Shopping Made Simple: DVD Recorders Page 4
Hit the Decks Are you a big time-shifter who can't stand missing an episode of Six Feet Under? Or are you a camcorder nut who likes to edit home movies and send them to friends and relatives? Or do you just want to archive treasured video footage for your personal library? Whatever the case, the mission is to find a deck that offers the right set of recording and editing features.
If you want to record TV broadcasts for later viewing (downconverted to standard-definition for HDTV shows), look for a recorder with programming features like VCR Plus+ and newer onscreen services like Guide Plus+. Some models have an infrared (IR) "blaster" so the recorder can send channel-change codes to a cable-TV box, making it easy to record a succession of programs on different channels. Any inveterate time-shifter who can afford a model with a hard-disk drive - or even TiVo facilities - should buy one. Most recording and editing are done on the hard drive, with the DVD burner mainly used to make "keeper" discs.
If you want to extensively manipulate camcorder footage, pay attention to a deck's editing capabilities - and how you'd use them. While most recorders can get rid of the commercials in TV shows (especially if you're using rewritable discs), editing 2 hours of birthday-party footage down to a nice, tight 20, 15 - or, better, 10 - minutes requires more sophisticated tools.
While it's hard to produce a truly movielike program using any DVD recorder, the decks best suited for editing camcorder footage allow you to easily trim, excerpt, and reorder shots. Disc format isn't nearly as important here as the simplicity of the editing system. Unfortunately, all DVD-recorder editing systems are equally complex to use. So if you're really into making your own movies, a computer with appropriate editing software is better than even the most sophisticated DVD recorder.
A few decks have video processing for cleaning up the signal from analog tapes - like VHS, 8mm, even Beta - before recording it. But if you have a Digital 8 or MiniDV digital camcorder, get a recorder with a FireWire (a.k.a. i.Link or IEEE 1394) input, typically labeled DV In. This is the only way to get your footage onto disc without going through a cycle of digital-to-analog-to-digital signal conversion, which will degrade the quality. Even inexpensive models now have this connector.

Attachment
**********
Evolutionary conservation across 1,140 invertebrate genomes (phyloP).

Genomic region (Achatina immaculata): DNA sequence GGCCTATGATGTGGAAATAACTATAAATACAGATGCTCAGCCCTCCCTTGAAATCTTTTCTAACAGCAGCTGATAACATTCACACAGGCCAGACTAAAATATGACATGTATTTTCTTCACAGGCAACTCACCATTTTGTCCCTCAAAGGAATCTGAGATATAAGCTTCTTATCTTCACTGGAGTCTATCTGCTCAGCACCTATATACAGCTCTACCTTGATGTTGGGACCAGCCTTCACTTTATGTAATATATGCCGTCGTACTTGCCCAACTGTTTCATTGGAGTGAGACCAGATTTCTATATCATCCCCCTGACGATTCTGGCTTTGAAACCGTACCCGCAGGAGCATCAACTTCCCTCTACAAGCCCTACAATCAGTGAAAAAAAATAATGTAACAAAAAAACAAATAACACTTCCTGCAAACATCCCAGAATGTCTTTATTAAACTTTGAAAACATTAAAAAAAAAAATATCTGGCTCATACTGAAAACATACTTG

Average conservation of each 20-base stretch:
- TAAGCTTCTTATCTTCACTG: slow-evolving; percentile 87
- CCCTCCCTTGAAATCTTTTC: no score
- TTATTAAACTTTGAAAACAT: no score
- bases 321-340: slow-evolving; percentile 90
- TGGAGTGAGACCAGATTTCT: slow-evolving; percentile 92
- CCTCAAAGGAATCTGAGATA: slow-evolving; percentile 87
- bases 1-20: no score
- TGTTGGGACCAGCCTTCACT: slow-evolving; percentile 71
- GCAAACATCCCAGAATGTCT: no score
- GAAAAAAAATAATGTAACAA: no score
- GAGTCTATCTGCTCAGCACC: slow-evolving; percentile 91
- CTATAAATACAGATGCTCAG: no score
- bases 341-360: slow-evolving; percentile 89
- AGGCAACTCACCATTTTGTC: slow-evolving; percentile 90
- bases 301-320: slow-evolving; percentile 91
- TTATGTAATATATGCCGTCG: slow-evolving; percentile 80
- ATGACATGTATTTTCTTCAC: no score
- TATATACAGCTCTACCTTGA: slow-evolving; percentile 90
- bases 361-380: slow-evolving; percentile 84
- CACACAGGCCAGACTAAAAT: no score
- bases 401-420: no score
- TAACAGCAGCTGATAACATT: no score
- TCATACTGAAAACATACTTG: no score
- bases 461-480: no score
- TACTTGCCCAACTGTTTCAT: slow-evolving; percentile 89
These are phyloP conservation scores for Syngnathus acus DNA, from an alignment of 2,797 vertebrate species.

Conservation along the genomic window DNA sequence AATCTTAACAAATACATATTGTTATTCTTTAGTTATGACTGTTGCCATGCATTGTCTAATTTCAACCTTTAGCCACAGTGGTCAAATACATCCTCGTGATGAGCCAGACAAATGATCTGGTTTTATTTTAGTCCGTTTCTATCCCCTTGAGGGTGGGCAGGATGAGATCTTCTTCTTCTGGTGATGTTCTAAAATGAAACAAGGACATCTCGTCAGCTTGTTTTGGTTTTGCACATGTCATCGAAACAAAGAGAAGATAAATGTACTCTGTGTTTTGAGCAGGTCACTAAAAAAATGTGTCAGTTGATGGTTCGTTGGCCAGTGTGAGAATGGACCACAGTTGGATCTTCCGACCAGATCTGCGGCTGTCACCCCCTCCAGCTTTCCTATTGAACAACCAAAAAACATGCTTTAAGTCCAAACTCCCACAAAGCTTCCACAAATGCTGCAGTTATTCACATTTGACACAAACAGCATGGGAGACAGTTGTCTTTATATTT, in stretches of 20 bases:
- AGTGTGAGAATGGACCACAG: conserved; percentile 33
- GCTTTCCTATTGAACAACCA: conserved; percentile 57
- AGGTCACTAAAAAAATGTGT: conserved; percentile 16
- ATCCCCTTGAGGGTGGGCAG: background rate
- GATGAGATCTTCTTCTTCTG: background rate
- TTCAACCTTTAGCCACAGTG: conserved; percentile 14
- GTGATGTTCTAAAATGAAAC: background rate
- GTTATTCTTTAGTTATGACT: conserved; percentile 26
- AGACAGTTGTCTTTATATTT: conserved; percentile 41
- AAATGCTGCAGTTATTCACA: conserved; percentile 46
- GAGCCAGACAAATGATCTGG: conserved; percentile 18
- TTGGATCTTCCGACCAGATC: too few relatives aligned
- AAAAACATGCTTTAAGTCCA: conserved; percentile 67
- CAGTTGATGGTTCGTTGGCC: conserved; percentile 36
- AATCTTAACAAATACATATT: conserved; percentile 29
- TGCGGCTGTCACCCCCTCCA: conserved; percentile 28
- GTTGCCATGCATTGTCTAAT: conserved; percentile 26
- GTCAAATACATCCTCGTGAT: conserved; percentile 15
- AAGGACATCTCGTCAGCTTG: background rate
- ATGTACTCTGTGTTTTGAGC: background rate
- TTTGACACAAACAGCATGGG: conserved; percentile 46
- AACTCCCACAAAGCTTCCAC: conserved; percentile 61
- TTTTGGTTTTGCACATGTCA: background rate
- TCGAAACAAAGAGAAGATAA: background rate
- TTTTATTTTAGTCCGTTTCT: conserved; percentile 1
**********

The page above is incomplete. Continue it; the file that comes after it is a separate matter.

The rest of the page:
A few DVD recorders also have FireWire outputs for feeding camcorder footage into your computer for further processing. (Unfortunately, most of the FireWire inputs on DVD recorders won't accept video from a computer.) As for DVD dubbing, don't get any big ideas. Practically all DVD movies are copy-protected. DVD recorders won't record copy-protected signals regardless of input, and they won't feed such signals to their FireWire outputs during playback.
If video editing is a big priority, take a close look at the growing number of models with 80- to 160-gigabyte (GB) hard drives. Usually the hard drive is there to provide TiVo-like simultaneous record/playback functions, which will be of interest to hard-core time-shifters - although any DVD-RAM recorder (and, apparently, also Sony's new RDR-GX300) can do that without a hard drive.
But a hard drive can also be used to edit footage before you burn a DVD, which has several advantages: editing is a lot faster because hard-drive cueing is much quicker than DVD cueing, you can use inexpensive DVD-R or DVD+R discs for making final copies, and it's easy to make multiple copies of something you've edited because the editing commands are stored on the hard drive. Otherwise, you'd have to edit each copy separately or dub a homemade DVD played on an external player, which would degrade the signals.
Now check out the product listings to see which models catch your eye. There's enough variety to satisfy just about any set of technical demands and to meet any budget. The trick is getting those requirements to come together in a single model. But with the field of DVD recorders undergoing a Big Bang expansion, you're likely to find just what you're looking for.PDF: How the Recordable-DVD Formats Compare PDF: Product Listings